Azoles have many areas of application, and therefore work on azole resistance should be based on a One Health perspective. This means that we must see the important relationship between human health, animal health and the surrounding environment. Credit: Samantha Kim Pettersen, Norwegian Veterinary Institute
Fungi can cause disease in humans, animals, and plants. Every year, 1.5 million people die from fungal infections, and fungal attacks in food crops threaten food production. To protect ourselves, we have developed chemical agents in the form of medicines or pesticides that kill harmful fungi. The most effective remedies against fungal infections are a group of substances known collectively as azoles.
“It is important that the azoles we use have a good effect against pathogenic fungi,” says senior researcher Ida Skaar at the Norwegian Veterinary Institute.
Azoles are used really often – as medicine for humans and animals, to prevent fungal diseases in food crops and golf courses, to preserve wood, to prevent mildew in flower bulbs and silage. To grow and preserve ornamental plants. The list is long. Researchers are concerned about its repeated use because harmful fungi can develop resistance.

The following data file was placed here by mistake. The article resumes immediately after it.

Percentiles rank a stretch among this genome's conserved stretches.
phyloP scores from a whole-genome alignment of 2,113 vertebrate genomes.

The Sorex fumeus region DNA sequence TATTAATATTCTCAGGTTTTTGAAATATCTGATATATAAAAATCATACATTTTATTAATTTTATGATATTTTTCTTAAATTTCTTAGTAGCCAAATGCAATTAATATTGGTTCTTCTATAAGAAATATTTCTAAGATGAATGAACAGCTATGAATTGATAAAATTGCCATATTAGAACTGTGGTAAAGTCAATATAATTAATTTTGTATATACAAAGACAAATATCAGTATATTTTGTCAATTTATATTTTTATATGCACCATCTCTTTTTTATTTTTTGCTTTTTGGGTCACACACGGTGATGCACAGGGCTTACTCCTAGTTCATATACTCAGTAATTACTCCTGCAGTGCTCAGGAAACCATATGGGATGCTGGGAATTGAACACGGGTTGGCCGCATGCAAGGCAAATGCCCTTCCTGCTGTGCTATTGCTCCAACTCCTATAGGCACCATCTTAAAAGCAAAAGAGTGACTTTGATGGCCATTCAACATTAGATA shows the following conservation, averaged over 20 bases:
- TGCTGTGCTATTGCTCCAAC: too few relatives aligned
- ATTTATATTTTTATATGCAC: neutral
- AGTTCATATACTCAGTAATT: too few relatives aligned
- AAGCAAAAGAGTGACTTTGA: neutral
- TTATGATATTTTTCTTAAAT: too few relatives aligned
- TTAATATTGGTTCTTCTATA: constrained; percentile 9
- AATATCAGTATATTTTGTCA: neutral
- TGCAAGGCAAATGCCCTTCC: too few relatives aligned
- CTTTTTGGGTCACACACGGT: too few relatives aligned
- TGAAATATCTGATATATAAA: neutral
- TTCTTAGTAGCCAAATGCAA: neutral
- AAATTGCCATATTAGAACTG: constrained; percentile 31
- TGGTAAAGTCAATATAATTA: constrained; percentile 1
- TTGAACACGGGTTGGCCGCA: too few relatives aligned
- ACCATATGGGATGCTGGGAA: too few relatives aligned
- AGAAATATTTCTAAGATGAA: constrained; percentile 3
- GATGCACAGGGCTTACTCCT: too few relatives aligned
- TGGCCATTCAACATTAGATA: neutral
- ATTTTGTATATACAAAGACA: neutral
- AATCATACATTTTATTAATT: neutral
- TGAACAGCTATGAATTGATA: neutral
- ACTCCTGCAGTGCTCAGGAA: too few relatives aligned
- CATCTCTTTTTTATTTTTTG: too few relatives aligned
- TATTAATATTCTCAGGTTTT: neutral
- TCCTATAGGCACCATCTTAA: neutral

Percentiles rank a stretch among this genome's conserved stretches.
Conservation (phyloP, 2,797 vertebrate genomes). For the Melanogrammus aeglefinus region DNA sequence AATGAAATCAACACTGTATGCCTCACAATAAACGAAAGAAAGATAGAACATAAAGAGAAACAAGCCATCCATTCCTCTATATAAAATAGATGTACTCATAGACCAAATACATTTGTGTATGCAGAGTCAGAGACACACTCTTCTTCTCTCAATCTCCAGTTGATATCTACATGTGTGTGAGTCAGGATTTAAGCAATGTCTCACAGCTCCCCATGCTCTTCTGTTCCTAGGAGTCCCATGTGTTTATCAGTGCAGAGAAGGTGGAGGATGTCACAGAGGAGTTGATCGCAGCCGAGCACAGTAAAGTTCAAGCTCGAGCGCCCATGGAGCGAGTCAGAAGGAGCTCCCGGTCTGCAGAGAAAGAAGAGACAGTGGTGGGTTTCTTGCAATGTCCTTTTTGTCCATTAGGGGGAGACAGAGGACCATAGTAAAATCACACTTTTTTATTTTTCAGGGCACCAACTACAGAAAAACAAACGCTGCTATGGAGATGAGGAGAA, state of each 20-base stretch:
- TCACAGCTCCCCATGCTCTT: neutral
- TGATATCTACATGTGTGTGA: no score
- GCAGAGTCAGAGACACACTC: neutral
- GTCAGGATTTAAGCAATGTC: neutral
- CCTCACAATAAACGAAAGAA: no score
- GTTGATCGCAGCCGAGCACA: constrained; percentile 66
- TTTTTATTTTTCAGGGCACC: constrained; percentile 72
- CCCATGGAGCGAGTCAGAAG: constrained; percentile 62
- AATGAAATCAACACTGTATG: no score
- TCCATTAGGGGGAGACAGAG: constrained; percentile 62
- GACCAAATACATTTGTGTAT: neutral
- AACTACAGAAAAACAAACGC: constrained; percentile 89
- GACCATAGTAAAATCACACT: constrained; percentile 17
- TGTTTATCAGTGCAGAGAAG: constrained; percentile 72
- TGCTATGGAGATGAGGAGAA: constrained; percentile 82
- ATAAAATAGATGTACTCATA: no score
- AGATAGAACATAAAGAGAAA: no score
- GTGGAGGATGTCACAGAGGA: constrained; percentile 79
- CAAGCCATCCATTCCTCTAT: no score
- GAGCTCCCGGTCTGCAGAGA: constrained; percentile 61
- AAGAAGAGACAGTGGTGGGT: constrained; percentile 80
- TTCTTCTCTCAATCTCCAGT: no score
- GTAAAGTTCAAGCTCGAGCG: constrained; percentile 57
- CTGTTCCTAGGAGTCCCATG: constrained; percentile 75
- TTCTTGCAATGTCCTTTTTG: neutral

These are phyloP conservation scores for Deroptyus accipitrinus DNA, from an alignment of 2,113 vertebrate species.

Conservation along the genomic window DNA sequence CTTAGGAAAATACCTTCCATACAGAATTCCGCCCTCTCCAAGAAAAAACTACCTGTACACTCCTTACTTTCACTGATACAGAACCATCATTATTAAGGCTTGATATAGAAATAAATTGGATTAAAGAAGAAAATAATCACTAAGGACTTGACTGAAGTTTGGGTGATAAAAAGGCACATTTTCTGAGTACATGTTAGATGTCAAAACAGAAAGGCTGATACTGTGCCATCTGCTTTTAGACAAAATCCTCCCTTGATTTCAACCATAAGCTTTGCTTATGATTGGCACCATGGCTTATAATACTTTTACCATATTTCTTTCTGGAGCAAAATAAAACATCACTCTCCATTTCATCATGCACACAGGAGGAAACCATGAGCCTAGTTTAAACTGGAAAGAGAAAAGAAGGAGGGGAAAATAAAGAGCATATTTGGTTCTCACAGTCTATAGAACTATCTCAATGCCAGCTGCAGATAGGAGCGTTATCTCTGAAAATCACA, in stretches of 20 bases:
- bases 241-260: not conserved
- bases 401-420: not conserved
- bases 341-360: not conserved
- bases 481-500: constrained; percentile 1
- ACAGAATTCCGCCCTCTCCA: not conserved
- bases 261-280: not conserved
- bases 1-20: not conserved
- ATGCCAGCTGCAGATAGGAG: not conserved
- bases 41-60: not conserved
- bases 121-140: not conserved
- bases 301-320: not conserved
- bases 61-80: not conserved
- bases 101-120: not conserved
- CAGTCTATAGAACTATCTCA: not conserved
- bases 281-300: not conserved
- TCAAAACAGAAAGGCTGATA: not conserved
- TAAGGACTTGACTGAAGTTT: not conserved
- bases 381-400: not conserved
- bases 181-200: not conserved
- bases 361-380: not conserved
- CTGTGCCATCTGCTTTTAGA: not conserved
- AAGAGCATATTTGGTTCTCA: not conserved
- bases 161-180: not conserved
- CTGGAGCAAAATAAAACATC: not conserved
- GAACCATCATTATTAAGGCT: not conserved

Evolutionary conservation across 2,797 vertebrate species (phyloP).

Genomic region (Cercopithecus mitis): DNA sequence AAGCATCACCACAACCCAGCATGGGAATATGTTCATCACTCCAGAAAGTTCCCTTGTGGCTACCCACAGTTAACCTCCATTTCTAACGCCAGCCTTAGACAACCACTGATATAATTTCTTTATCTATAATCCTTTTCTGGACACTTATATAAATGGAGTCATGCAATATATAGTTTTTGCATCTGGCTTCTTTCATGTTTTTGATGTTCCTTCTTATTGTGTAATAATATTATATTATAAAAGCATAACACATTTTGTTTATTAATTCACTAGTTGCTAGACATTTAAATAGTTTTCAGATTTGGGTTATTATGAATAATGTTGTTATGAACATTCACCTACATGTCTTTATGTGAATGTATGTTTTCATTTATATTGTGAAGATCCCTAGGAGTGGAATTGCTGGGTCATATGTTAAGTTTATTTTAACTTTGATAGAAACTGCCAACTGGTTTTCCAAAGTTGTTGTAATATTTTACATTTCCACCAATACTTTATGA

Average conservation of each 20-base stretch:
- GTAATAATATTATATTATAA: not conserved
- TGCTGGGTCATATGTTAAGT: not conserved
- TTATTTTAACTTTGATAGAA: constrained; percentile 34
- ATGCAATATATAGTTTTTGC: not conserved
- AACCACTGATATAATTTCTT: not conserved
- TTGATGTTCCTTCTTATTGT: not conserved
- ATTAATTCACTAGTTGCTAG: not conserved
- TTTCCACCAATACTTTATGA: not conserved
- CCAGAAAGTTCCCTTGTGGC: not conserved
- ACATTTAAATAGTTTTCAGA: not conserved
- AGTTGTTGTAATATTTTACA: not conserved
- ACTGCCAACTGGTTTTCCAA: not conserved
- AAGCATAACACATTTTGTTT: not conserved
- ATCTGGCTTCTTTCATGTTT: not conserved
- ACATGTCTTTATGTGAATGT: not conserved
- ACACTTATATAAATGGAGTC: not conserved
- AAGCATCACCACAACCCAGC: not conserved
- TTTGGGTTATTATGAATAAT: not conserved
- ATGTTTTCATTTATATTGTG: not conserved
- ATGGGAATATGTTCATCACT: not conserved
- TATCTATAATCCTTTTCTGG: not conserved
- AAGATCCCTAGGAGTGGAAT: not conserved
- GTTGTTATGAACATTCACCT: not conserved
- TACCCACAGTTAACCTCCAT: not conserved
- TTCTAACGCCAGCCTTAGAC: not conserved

Little explored topic
Antibiotic resistance is a well-known issue that raises concerns among many people. In comparison, fungicide resistance is a little explored, but very relevant topic. The World Health Organization (WHO) has identified the Aspergillus fumigatus fungus, among other organisms, as a fungus that may pose a health threat in the future. A. fumigatus is a common fungus found everywhere, and it poses little threat to healthy people. For people with weakened immune systems, this can cause infections that need to be treated. In such cases it is important that the drug, which is usually based on azoles, is effective.
“A. fumigatus that is resistant to azoles is a growing global problem,” says Scarr.
“We don’t know what the situation is like in Norway, but with the wetter and warmer climate that we can probably expect in the future, the problem will become even bigger.
“Information about the situation in Norway is absolutely essential. We must be active and obtain the necessary knowledge before the problem becomes too serious. We must, among other things, know how much resistance we have, in what way Where fungi develop resistance, and in which environments resistance is likely to arise (so-called hotspots).